Here is how he describes his journey up Mount Marcy, the highest peak in the Adirondacks and the source of the Hudson: "Down we plunged, down through the dense thickets of dwarfed balsam... Our rubber coats were speedily torn in ribbons, our clothing ripped and torn, and the icy drizzle of the clouds penetrated everything...Suddenly before us through the trees gleamed a sheet of water....It was a lake, and flowed...to the Hudson, the loftiest lake spring of our haughty river! First seen as we then saw it, dark and dripping with the moisture of the heavens, it seemed, in its minuteness and its prettiness, a veritable Tear-of-the-Clouds, the summit water as I named it."
Within a few years of his discovery, Verplanck was, like many other devotees of the Adirondacks, lamenting the opening up of the wilderness to the masses. And heaven-for-bid women outdoor enthusiasts. "The first romance is gone... The woods are thronged; hotels spring up as though by magic. The wild trails once jammed with logs are cut clear by the axe of guides, and ladies clamber to the summits of the once untrodden peaks."
While reading Colvin's written accounts of his surveys, and learning more about him, I see some similarities between William West Durant and this entrepreneurial explorer.
How do I dare compare the men? Well, consider both were exploring territory unfamiliar to them at the exact same time: William was plying the Nile River in Egypt while Verplanck was scaling Mount Marcy in 1869.
And they both passionately pursued their visions even when it did not end in financial gain. Verplanck at times, went unpaid by New York State. Yet he continued anyway, in extreme weather conditions, without adequate food or provisions, to reach the highest peaks.
And both men relied on the local native Adirondackers to make their dreams a reality. In fact, Colvin was dependent on the very guides he accuses of opening up the trails to the commoners, quite often employing Alvah Dunning, another famous Adirondack character that appears in my book, to blaze the trails for his expeditions up the mountainsides.
Likewise, William's camps would never have been achievable without the local craftsmen that knew the forests well enough to help him find timber and stone for building material.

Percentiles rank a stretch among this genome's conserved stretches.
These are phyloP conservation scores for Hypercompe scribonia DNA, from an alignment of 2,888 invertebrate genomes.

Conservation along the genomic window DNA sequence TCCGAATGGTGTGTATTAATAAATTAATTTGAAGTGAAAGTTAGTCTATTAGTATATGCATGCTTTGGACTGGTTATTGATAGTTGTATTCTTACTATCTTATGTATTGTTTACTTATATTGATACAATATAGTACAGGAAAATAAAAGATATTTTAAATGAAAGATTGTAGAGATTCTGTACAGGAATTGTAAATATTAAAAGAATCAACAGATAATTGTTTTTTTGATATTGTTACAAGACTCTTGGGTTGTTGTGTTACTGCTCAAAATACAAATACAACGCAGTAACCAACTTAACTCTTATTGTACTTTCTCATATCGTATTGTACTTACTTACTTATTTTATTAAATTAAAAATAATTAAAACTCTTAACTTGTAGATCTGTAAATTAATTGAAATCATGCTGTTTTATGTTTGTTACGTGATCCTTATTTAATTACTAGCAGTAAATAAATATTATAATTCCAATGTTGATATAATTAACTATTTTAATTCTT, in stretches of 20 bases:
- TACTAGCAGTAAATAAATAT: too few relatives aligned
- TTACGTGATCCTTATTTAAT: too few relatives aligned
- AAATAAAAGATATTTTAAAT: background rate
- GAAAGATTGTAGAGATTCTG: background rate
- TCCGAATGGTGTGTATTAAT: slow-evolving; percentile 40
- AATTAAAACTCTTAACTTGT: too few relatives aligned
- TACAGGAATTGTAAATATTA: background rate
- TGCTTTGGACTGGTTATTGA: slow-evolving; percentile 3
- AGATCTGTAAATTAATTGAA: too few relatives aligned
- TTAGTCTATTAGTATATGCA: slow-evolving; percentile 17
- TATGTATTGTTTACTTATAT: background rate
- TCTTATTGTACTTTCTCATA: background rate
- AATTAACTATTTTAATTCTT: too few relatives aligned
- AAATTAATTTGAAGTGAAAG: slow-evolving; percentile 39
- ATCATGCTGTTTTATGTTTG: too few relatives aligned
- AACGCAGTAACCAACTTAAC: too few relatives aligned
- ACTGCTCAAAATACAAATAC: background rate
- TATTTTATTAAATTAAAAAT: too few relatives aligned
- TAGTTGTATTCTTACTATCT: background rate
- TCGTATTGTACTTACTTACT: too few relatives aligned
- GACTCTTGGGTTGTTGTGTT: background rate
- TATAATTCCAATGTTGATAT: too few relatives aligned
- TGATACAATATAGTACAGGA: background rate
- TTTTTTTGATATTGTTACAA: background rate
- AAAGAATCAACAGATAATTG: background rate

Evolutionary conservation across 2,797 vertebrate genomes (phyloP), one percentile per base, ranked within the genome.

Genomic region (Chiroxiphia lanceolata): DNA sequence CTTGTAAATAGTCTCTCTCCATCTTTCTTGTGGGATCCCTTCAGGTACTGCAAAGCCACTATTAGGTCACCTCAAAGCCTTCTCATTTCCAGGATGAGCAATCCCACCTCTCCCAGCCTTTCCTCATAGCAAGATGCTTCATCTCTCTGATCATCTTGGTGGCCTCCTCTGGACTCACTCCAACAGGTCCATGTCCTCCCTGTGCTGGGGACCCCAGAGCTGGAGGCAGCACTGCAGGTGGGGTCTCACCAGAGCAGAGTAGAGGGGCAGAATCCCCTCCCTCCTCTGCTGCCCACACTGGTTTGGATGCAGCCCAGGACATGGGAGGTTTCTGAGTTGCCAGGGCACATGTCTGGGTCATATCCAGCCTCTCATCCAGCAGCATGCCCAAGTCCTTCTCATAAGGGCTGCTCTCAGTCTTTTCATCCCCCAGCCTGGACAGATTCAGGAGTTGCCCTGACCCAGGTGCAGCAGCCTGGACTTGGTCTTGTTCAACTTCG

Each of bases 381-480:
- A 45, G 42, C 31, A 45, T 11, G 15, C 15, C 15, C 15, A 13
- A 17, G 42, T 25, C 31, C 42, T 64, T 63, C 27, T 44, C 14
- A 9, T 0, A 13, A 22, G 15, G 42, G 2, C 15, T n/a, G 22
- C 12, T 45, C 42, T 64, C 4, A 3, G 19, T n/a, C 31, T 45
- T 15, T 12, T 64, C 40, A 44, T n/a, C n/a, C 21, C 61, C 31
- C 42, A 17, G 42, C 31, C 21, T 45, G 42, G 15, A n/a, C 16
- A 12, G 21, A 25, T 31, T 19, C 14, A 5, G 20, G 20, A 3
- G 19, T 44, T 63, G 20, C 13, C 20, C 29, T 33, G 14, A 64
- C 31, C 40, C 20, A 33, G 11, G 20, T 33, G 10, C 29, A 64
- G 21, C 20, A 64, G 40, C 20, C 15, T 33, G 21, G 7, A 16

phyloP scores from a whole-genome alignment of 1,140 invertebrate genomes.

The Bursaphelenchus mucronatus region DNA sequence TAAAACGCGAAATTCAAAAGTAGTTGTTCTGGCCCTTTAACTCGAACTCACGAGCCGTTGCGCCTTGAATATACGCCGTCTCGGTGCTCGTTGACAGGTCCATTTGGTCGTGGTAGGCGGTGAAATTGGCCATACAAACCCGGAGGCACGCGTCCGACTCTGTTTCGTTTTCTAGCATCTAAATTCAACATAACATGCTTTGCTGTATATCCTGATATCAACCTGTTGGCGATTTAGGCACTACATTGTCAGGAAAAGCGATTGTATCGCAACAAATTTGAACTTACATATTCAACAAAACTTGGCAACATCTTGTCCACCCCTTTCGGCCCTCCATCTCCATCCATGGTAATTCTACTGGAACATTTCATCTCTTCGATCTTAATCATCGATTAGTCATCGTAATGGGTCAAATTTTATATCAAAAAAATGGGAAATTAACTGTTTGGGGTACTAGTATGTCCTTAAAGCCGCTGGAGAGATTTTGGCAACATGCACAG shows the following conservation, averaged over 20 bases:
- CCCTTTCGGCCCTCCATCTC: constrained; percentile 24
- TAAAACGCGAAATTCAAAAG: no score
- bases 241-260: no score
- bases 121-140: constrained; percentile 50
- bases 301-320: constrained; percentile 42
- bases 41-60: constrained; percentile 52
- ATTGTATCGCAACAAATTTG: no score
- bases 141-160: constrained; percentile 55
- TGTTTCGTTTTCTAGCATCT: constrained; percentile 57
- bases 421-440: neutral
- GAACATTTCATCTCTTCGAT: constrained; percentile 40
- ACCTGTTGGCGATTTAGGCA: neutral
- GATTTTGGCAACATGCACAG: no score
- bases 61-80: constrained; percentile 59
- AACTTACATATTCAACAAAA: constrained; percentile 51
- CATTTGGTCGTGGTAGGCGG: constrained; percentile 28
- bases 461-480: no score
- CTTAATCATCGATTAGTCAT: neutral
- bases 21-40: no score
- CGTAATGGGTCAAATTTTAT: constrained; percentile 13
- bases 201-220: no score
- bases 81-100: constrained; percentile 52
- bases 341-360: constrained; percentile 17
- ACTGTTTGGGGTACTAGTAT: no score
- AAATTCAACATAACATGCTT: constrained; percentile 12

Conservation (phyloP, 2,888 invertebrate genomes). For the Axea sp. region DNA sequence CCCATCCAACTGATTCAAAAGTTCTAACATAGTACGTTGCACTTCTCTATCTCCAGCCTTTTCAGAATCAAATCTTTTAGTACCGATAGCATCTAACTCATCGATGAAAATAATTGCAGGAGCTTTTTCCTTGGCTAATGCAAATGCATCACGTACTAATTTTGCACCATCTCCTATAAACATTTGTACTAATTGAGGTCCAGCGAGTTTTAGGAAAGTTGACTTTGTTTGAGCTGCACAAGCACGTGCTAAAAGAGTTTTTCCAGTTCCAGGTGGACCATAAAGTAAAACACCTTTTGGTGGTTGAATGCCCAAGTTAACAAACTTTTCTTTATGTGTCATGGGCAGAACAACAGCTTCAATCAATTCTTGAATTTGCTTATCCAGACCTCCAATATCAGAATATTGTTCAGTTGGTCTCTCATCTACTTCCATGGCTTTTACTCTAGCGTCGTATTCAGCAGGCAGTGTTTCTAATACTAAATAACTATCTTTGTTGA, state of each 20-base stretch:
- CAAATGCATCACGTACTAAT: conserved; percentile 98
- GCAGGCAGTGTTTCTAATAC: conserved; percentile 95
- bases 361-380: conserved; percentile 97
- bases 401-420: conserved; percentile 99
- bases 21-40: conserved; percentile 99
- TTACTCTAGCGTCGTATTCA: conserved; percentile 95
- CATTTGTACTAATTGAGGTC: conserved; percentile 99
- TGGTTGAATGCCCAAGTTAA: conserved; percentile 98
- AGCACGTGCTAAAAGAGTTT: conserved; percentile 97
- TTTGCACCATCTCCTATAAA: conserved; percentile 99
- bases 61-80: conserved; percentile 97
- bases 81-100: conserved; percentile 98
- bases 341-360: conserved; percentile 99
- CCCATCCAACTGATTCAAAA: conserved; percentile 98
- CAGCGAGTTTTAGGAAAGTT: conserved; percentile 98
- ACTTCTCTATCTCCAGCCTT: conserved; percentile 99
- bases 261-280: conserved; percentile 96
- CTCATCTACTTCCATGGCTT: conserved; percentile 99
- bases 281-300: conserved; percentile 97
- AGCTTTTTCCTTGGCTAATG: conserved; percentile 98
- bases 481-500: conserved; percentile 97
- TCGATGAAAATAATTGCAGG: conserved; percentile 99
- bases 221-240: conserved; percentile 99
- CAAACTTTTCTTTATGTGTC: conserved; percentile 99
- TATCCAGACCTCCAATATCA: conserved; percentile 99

According to their biographies, both men were also known to be task masters, expecting nothing but complete adherence to direction. However, in both cases these men take most of the credit for the work.
And both dared to continue their adventures in the Adirondacks in the most unforgiving seasons, a time when most other men might be tempted to hold off and continue until better conditions. Colvin surveyed the high peaks during snow storms in November, Durant scoped out the landscape for Camp Uncas and Sagamore during the winter months.
Sadly, both men died without achieving all of their intended plans. Although Covin can take credit for convincing the State legislature to pass an act creating the Adirondack Wilderness Preserve in 1885, he was ousted from his position as Superintendent in 1900 by then Governor Theodore Roosevelt. Because the state delayed or in some cases, refused to pay him, many of his maps stayed in his personal collection.
Durant's last big venture was also a failure. He couldn't find the backing he needed to continue construction on Eagle Nest Country Club, a resort that he hoped would deliver him from bankruptcy.
Here their stories dissever. Verplanck died at the age of 73 in a hospital for the mentally ill. William lived to age 83 and was fully in charge of his faculties.